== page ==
Bang, Bang, Bang. Zell cavorted around, giddy with wild dreams of starched uniforms, steel-toed boots, dog tag chains, polished rifles and revolvers.
Amusement sparked in the old man's eyes. "I'll teach you how to fight, all right. But there's no hurry." Met with a wide grin, he reached out to ruffle untidy blonde hair.
"Boy, when I get my first gun, Silas—" Zell was cut short as a strong hand covered his own small fist in a grip of iron. Suddenly Silas's eyes were the grey of steel: cold, hard, unrelenting; shining with distant determination.
"No. Not a gun." He crouched down until steely grey was eye-level with bright blue. "Zell, listen to me. You don't need a gun in battle. If there's one thing I've learned in this life it's that a person needs to depend upon himself in a fight. Not to rely on a weapon of any kind—but to rely on himself alone. Yes, I'll teach you how to fight. And though you're still young, and I hope to Hyne you won't have to experience the horror of warfare for many a long year yet, I will teach you how to fight with courage, with dignity, and with honor."
The little boy listened, and as he listened he saw the flash of sorrow, pain, pride and fierce joy that shone in grey eyes, all at once tumbled and rolled into one. And the boy wondered why, but more importantly, he wondered how.
Zell's education began on the day Silas first hung the beaten and battered punching bag in front of him.
"A punch, a kick, a spin—require grace, cadence, rhythm. Courage. Dignity. Honor. Remember that, Zell."
Puzzlement etching his features, Zell had looked to Silas. "What do you mean, Silas? I don't have the slightest clue what to do."
But the old man only produced a crooked smile as he melded into the background. "Don't worry. You'll see. You'll find your own dance, follow your own beat. You were born with it."
Zell drew near the punching bag warily, brow furrowed in concentration. What did Silas want him to do, exactly? Just start…hitting? He felt like such a fool.
But the bag seemed to call out to him, and reluctantly he let his arm swing out. The first hit stung his small fist and he recoiled, startled.
Courage. Dignity. Honor.
The words echoed in his mind, and with new resolve he began his dance.
Elbow tucked in, forearm perpendicular to shoulder, fingers curled tight; the blood pounding in his ears and the oh-so-satisfying thud that accompanied each blow manifested as a song, a beat, that only he could hear, and he moved his feet, his arms to the rhythm. A jump, a spin, and up kick and right whirl, back step, left fist fly, back leg forward, right fist to the side, bring it forward, up down, around, fly; thud thud smack smack.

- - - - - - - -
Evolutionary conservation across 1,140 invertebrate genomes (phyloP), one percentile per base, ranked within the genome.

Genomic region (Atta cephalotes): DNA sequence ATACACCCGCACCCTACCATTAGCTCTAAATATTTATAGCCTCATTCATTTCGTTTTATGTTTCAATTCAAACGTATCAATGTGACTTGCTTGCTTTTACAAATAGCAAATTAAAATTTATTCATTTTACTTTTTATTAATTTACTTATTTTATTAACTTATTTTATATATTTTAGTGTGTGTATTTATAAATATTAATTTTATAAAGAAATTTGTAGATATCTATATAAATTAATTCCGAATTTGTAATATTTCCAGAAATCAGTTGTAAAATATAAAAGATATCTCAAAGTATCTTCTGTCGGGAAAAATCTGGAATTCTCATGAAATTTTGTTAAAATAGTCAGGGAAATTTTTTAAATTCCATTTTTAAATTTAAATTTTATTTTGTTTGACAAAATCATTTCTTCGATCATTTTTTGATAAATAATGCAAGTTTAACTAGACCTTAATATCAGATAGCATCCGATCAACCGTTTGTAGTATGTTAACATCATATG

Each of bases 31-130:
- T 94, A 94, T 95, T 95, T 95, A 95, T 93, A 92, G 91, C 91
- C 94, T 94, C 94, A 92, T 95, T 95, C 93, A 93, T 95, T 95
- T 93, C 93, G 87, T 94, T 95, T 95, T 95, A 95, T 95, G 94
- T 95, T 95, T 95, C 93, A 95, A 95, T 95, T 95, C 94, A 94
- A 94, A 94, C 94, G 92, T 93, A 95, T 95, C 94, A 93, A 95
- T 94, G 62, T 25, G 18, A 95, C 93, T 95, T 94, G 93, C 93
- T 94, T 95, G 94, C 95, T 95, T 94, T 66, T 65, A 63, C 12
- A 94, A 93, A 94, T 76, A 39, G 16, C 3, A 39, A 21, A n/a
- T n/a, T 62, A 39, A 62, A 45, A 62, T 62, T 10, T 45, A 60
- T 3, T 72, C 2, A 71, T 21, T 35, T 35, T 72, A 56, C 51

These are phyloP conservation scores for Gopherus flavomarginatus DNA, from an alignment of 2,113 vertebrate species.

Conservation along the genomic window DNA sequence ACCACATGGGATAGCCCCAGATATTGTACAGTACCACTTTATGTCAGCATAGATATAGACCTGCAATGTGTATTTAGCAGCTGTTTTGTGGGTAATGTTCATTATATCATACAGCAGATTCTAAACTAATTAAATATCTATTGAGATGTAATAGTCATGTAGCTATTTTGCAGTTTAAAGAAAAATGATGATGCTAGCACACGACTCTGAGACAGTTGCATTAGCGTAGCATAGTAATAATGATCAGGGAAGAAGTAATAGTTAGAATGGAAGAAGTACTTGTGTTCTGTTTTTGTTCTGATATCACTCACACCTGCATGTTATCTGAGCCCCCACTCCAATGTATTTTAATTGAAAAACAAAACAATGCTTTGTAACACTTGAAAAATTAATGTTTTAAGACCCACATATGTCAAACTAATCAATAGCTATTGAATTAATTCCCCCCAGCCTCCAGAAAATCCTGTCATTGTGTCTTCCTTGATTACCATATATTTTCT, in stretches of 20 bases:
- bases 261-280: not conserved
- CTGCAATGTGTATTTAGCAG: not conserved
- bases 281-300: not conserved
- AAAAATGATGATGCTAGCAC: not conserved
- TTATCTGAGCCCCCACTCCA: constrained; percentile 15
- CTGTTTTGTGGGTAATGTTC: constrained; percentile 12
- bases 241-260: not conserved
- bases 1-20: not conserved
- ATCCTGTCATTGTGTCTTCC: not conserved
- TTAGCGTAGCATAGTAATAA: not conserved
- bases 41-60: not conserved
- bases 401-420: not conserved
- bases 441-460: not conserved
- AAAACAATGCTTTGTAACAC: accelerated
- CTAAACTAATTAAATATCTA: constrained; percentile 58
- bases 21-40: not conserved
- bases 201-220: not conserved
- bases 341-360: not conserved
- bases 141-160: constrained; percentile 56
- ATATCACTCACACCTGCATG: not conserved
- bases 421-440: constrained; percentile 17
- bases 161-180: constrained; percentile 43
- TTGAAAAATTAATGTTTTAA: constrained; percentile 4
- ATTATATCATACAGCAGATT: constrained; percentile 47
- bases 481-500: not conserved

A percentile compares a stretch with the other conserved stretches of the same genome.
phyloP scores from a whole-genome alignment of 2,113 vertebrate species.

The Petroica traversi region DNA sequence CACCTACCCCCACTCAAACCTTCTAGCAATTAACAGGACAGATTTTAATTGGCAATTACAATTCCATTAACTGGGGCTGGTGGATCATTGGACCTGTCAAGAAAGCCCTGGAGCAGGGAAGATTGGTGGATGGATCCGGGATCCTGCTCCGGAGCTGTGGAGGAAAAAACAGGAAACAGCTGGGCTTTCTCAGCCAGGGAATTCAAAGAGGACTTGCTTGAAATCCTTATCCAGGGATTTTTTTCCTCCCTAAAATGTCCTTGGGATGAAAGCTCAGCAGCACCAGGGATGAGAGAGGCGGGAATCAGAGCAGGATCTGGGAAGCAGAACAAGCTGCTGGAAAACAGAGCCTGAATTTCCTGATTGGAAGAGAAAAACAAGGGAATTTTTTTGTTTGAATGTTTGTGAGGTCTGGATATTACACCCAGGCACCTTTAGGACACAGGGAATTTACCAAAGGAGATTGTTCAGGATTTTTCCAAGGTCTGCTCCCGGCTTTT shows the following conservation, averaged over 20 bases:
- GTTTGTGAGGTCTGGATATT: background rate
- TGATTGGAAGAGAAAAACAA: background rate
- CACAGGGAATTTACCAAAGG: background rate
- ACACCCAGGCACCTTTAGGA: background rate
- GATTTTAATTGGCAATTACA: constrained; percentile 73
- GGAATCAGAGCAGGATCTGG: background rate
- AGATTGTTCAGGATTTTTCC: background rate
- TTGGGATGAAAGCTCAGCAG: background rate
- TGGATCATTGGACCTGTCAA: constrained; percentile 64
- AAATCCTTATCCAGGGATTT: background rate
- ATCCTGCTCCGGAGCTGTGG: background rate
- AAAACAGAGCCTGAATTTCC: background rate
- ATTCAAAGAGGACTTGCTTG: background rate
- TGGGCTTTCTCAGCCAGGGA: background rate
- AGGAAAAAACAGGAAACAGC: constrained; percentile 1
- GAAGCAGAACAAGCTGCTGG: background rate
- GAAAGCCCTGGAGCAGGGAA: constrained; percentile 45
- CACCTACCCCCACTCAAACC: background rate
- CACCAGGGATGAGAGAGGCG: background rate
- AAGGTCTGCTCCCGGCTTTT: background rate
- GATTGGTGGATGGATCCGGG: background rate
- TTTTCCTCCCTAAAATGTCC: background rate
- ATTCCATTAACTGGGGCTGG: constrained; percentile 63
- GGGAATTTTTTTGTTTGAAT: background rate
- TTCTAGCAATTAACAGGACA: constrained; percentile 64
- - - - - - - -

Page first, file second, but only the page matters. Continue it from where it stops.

Why, this wasn't so hard after all, for one strike led into another and all you had to do was kick, swing, step step; follow, follow the beat.
Time stopped, everything else in the world was merely a blur. There was only him, him and the bag in front of him. He came jolting back to the present only when a hand was placed on his shoulder and he spun around to look into the eyes of Silas, grey orbs burning with quiet satisfaction.
"I think that's enough for now, Zell."
Martial Arts. The word was foreign on Zell's tongue, but it soon did not matter, for as the days rushed by in a whirl of color and motion the art itself became a part of him, found its way into his very soul.
There were many more training sessions after that, too numerous to count as the months flashed by. Bitebugs and caterchipillars on the grassy knolls outside of Balamb, sparring with Silas upon the hills that dotted the Acauld Plains. As time went on and the little boy began to grow up he came into his own, watched always under the knowing gaze of Silas. There were no training manuals or instruction booklets, no instructors or classes; there were only Silas's presence and the beat that throbbed in Zell's ears. For he seemed to know already what to do, as he began his careful exploration of his own steps and agile twists and thrusts.
Then after each session there would always be special time with Silas, when Silas settled himself down in the wicker rocking chair and took Zell into his lap, where story after story was told of days long past in military academy; stories of recollected missions and remembered comradeships. Zell would listen wide-eyed with wonder at first, contented and happy in Silas's arms where nothing could go wrong, right before he drowsily fell into pleasant dreams to the lull of Silas's words.